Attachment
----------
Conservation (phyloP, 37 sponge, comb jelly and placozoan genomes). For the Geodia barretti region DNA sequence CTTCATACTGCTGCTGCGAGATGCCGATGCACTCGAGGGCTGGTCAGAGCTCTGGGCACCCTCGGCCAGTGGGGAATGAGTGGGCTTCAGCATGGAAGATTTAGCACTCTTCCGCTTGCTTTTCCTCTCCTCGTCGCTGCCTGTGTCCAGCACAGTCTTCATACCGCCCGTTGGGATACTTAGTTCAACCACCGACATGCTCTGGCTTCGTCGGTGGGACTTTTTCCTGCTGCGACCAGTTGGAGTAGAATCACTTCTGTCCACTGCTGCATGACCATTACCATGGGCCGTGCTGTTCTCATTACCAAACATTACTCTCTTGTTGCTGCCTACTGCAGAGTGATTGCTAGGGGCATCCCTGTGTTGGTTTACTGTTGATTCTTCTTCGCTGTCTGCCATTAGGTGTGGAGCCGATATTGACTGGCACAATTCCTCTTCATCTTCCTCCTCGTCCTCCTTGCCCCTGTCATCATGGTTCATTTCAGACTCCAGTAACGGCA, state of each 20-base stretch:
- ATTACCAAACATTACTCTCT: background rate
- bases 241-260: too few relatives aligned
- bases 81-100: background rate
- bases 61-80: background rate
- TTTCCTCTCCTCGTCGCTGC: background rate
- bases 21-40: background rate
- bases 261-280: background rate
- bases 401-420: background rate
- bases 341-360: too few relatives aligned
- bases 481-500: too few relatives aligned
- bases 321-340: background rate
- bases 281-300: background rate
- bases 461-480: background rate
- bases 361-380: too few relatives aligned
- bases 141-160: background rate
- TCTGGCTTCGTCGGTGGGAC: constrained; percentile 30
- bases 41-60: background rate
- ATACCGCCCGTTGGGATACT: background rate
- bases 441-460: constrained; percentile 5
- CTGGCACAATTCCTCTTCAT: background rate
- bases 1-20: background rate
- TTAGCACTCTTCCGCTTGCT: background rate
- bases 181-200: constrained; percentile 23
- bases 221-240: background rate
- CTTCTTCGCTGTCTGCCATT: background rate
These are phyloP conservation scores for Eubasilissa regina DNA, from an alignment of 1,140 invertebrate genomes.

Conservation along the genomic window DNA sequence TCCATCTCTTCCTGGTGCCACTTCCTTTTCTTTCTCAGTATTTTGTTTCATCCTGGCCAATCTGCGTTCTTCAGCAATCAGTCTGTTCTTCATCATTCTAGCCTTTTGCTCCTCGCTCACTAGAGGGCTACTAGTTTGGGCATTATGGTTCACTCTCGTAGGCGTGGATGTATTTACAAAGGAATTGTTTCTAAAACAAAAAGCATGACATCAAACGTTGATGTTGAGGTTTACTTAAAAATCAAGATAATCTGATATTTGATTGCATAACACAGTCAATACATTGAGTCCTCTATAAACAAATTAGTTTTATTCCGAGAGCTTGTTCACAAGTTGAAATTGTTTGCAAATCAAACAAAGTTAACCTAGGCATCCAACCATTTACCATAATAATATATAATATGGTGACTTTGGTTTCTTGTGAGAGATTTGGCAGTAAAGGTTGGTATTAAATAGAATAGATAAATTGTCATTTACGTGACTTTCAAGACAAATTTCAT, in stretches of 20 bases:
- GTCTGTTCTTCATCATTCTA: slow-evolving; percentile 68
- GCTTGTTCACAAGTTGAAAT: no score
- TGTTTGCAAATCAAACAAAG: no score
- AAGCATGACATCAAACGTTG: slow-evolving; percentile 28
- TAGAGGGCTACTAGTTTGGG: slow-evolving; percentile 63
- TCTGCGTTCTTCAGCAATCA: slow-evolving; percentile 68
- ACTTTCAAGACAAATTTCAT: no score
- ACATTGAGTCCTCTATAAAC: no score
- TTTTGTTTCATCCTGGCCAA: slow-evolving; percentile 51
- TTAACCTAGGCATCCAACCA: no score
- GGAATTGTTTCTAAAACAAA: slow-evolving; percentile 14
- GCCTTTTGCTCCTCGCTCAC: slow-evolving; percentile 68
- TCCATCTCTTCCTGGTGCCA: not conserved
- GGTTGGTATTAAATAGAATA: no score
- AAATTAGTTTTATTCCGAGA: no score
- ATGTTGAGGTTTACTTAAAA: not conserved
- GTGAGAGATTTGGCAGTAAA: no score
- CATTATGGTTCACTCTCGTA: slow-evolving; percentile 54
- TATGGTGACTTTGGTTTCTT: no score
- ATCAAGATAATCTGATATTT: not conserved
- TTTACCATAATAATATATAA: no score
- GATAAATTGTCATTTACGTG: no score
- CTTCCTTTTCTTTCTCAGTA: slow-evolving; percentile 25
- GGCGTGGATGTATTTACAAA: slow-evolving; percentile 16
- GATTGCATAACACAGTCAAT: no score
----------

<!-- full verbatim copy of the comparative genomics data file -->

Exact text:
Conservation (phyloP, 37 sponge, comb jelly and placozoan genomes). For the Geodia barretti region DNA sequence CTTCATACTGCTGCTGCGAGATGCCGATGCACTCGAGGGCTGGTCAGAGCTCTGGGCACCCTCGGCCAGTGGGGAATGAGTGGGCTTCAGCATGGAAGATTTAGCACTCTTCCGCTTGCTTTTCCTCTCCTCGTCGCTGCCTGTGTCCAGCACAGTCTTCATACCGCCCGTTGGGATACTTAGTTCAACCACCGACATGCTCTGGCTTCGTCGGTGGGACTTTTTCCTGCTGCGACCAGTTGGAGTAGAATCACTTCTGTCCACTGCTGCATGACCATTACCATGGGCCGTGCTGTTCTCATTACCAAACATTACTCTCTTGTTGCTGCCTACTGCAGAGTGATTGCTAGGGGCATCCCTGTGTTGGTTTACTGTTGATTCTTCTTCGCTGTCTGCCATTAGGTGTGGAGCCGATATTGACTGGCACAATTCCTCTTCATCTTCCTCCTCGTCCTCCTTGCCCCTGTCATCATGGTTCATTTCAGACTCCAGTAACGGCA, state of each 20-base stretch:
- ATTACCAAACATTACTCTCT: background rate
- bases 241-260: too few relatives aligned
- bases 81-100: background rate
- bases 61-80: background rate
- TTTCCTCTCCTCGTCGCTGC: background rate
- bases 21-40: background rate
- bases 261-280: background rate
- bases 401-420: background rate
- bases 341-360: too few relatives aligned
- bases 481-500: too few relatives aligned
- bases 321-340: background rate
- bases 281-300: background rate
- bases 461-480: background rate
- bases 361-380: too few relatives aligned
- bases 141-160: background rate
- TCTGGCTTCGTCGGTGGGAC: constrained; percentile 30
- bases 41-60: background rate
- ATACCGCCCGTTGGGATACT: background rate
- bases 441-460: constrained; percentile 5
- CTGGCACAATTCCTCTTCAT: background rate
- bases 1-20: background rate
- TTAGCACTCTTCCGCTTGCT: background rate
- bases 181-200: constrained; percentile 23
- bases 221-240: background rate
- CTTCTTCGCTGTCTGCCATT: background rate
These are phyloP conservation scores for Eubasilissa regina DNA, from an alignment of 1,140 invertebrate genomes.

Conservation along the genomic window DNA sequence TCCATCTCTTCCTGGTGCCACTTCCTTTTCTTTCTCAGTATTTTGTTTCATCCTGGCCAATCTGCGTTCTTCAGCAATCAGTCTGTTCTTCATCATTCTAGCCTTTTGCTCCTCGCTCACTAGAGGGCTACTAGTTTGGGCATTATGGTTCACTCTCGTAGGCGTGGATGTATTTACAAAGGAATTGTTTCTAAAACAAAAAGCATGACATCAAACGTTGATGTTGAGGTTTACTTAAAAATCAAGATAATCTGATATTTGATTGCATAACACAGTCAATACATTGAGTCCTCTATAAACAAATTAGTTTTATTCCGAGAGCTTGTTCACAAGTTGAAATTGTTTGCAAATCAAACAAAGTTAACCTAGGCATCCAACCATTTACCATAATAATATATAATATGGTGACTTTGGTTTCTTGTGAGAGATTTGGCAGTAAAGGTTGGTATTAAATAGAATAGATAAATTGTCATTTACGTGACTTTCAAGACAAATTTCAT, in stretches of 20 bases:
- GTCTGTTCTTCATCATTCTA: slow-evolving; percentile 68
- GCTTGTTCACAAGTTGAAAT: no score
- TGTTTGCAAATCAAACAAAG: no score
- AAGCATGACATCAAACGTTG: slow-evolving; percentile 28
- TAGAGGGCTACTAGTTTGGG: slow-evolving; percentile 63
- TCTGCGTTCTTCAGCAATCA: slow-evolving; percentile 68
- ACTTTCAAGACAAATTTCAT: no score
- ACATTGAGTCCTCTATAAAC: no score
- TTTTGTTTCATCCTGGCCAA: slow-evolving; percentile 51
- TTAACCTAGGCATCCAACCA: no score
- GGAATTGTTTCTAAAACAAA: slow-evolving; percentile 14
- GCCTTTTGCTCCTCGCTCAC: slow-evolving; percentile 68
- TCCATCTCTTCCTGGTGCCA: not conserved
- GGTTGGTATTAAATAGAATA: no score
- AAATTAGTTTTATTCCGAGA: no score
- ATGTTGAGGTTTACTTAAAA: not conserved
- GTGAGAGATTTGGCAGTAAA: no score
- CATTATGGTTCACTCTCGTA: slow-evolving; percentile 54
- TATGGTGACTTTGGTTTCTT: no score
- ATCAAGATAATCTGATATTT: not conserved
- TTTACCATAATAATATATAA: no score
- GATAAATTGTCATTTACGTG: no score
- CTTCCTTTTCTTTCTCAGTA: slow-evolving; percentile 25
- GGCGTGGATGTATTTACAAA: slow-evolving; percentile 16
- GATTGCATAACACAGTCAAT: no score